The officer said, "She's a cutey, isn't she?" asking the waitress for two more Johnny Walker's.

"She's too young for you," I whispered.
"How old are you?" he asked.
"Twenty-One," she said.
"See," I said.
"So how do you find it?"
"Well it's the white city. White stone. Where do you find white stone?"
"How do I know," he said.
"Neither do I. But I would suspect you look for a river with calcium deposits."
"If it existed, the army would have found it."

"Actually, it's referenced on army topo maps of Honduras. But they are off by at least 200 miles. There are hundreds of undiscovered ruins in Mosquitia. The army just botched up their maps," I said.

The officer turned to the stewardess. "Honey, you haven't been a stewardess for very long, have you?"

I felt sorry for her, so I asked him about his favorite subject, "Why haven't you guys been able to take out Saddam?"

"I could tell you, but then I'd have to kill you." That was the fourth time he had said that to me. "We can't even talk about assassination in the army."

When the plane landed, the officer said, "Have fun looking for your Monkey God," and turned to the Stewardess.

Brother Hans was waiting at the airport, talking the whole time about Monkey Face, trees and religion. We bent out for the east, over Mount Hood and through Bend, a rare kind of town with a vibe, and a style.

In the morning, we drove east, with coffee and the snow. I was peering out the window, thinking, watching the lines of fog funnel through the gulches.

Eastern Oregon is a blank slate. Physically this observation is redundant, because the northern border of the great basin desert, which extends from here to Idaho and southern Nevada, is both scarcely populated and scantily vegetated. There are few, if any popular monuments either natural or constructed.

The north Great Basin's slate, however, is its lack of place in American vernacular and mythologizing about place. Few outside of hunting, farming and fishing circles comprehend eastern Oregon for what it really is...not an extension of the Pacific Northwest's foggy drizzle, but a unique and expansive subcategory of North America.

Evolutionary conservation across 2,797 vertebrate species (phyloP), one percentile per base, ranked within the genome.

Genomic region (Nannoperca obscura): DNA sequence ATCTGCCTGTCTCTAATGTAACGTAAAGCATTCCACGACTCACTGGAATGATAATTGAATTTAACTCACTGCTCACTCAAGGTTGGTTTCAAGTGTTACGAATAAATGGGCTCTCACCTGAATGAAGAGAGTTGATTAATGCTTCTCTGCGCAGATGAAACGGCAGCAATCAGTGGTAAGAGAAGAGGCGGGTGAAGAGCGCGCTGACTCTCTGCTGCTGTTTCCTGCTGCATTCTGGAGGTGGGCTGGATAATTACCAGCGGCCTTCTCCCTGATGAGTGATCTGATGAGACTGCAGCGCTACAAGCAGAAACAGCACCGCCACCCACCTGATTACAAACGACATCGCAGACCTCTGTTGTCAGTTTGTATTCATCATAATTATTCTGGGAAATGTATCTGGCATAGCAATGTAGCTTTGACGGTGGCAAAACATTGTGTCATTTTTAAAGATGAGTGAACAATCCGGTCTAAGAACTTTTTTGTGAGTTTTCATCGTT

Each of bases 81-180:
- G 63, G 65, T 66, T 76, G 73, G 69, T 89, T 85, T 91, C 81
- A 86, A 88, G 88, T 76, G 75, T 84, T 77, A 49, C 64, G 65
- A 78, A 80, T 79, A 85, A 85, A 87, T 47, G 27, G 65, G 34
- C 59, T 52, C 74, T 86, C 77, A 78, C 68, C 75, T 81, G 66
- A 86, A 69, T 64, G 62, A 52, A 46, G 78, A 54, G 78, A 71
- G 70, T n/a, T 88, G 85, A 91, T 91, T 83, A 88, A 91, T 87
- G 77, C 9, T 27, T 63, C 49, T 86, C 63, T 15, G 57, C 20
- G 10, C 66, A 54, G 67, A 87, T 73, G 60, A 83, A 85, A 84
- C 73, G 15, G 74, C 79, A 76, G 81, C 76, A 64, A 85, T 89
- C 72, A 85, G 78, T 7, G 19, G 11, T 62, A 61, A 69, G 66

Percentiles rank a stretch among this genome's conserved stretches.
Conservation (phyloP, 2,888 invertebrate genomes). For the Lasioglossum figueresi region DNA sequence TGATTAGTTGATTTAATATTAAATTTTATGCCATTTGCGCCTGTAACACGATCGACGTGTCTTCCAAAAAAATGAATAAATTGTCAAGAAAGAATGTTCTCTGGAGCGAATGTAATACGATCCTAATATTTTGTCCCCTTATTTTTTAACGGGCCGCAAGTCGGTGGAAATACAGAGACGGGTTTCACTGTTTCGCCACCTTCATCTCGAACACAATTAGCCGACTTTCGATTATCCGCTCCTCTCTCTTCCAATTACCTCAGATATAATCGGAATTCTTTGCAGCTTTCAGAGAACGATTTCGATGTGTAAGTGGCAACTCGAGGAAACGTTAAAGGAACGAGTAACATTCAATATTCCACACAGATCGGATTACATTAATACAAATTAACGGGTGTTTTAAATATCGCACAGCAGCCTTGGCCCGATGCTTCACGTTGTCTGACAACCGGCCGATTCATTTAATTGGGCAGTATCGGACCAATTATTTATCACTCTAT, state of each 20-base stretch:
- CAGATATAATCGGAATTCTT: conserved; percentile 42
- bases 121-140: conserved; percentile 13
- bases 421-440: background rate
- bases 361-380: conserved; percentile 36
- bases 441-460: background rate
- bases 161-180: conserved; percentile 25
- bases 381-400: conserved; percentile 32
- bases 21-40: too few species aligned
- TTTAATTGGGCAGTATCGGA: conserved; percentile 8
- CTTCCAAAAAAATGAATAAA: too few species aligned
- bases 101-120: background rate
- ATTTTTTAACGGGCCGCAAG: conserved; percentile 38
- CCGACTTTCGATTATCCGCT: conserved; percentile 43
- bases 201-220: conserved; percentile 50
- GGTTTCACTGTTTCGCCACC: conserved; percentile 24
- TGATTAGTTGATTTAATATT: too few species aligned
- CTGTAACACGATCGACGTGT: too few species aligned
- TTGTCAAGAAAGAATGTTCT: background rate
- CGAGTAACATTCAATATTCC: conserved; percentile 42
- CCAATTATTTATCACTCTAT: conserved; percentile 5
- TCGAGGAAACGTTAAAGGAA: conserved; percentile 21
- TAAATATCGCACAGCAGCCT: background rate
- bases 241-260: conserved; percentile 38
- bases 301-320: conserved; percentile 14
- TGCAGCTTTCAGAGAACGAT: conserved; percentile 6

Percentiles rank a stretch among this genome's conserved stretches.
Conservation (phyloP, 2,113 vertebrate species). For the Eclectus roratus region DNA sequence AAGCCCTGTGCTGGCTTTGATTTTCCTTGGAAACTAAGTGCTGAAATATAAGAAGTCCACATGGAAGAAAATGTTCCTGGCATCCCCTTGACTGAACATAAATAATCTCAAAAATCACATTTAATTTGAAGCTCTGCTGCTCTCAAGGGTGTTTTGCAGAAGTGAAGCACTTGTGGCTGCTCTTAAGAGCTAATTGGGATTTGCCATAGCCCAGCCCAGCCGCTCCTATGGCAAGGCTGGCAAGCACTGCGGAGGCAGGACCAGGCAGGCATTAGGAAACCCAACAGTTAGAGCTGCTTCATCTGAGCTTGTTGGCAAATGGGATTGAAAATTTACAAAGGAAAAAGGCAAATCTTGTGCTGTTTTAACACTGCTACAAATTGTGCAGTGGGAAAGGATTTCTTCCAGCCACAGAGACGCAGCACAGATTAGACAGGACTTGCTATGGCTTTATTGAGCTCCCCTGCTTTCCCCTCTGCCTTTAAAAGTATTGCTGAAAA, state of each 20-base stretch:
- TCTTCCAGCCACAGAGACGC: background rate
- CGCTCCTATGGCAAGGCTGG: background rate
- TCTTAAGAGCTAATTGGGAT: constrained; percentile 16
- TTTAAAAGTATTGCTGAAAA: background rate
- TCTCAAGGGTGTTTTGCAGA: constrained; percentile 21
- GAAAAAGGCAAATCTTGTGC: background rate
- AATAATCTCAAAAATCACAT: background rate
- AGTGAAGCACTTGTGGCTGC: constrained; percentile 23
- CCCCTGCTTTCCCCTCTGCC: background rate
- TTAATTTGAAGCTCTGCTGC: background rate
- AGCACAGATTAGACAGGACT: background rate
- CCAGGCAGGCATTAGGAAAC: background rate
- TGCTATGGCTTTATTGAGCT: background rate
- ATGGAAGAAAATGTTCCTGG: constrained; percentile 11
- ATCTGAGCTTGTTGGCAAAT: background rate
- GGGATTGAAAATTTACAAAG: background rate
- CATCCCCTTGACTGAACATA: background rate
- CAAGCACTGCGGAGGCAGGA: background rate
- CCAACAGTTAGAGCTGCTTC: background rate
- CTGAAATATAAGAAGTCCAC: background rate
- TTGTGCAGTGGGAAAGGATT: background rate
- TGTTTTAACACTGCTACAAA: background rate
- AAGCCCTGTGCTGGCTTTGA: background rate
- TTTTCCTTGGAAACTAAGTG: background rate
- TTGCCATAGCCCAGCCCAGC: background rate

We crossed out of Cascadia into a sheet of broad, high flat ranges of scrub, pinyon, juniper, double-wides and farm ranges. The snow-spotted high plains are punctuated only by occasional deep ravines, or broad rivers like the north-flowing Deschutes, or the appropriately named Crooked, which bends about an outcropping of rock in a one hundred and eighty degree arc.

This outcropping is called Smith Rock. Being a distinct mound of lopsided juts and sheer faces, it's appearance against the flat of Eastern Oregon is almost religious. Eastern Oregon is not exotic, it is simple beauty, nothing more.

"Matsu's garden whispers at you, never shouts; it leads you down a path hoping for more, as if everything is seen, not hidden. There's a quiet beauty here I only hope I can capture on canvas."

- Gail Tsukiyama, The Samurai's Garden

Brother Hans pulled out of his truck all those things that us Angeleno's find foreign. Gloves, Scandinavian sweaters, hats, ropes, pulleys, scarves, wool socks. We walked for some time, not talking. Up the Smith Rock in the fog, past the Junipers and the ground cover. Up into the lichen and snow. Hans threw a rope over a cliff and put me in a harness. Told me to jump. He followed behind and we continued in the snow; up a narrow path on a slope. This, I thought, was life. Walking is underrated these days.

When we reached the peak of Smith Rock at nightfall, we could see it. A giant column of stone thrusting from the mountain. Monkey Face. The image of the monkey god; the stern gorilla, with his heavy brow and deep gaze. Monkey Face is just a natural formation, but it looked heroic, like it was carved by man.

I was out of breath, but brother Hans didn't seem to have lifted a finger.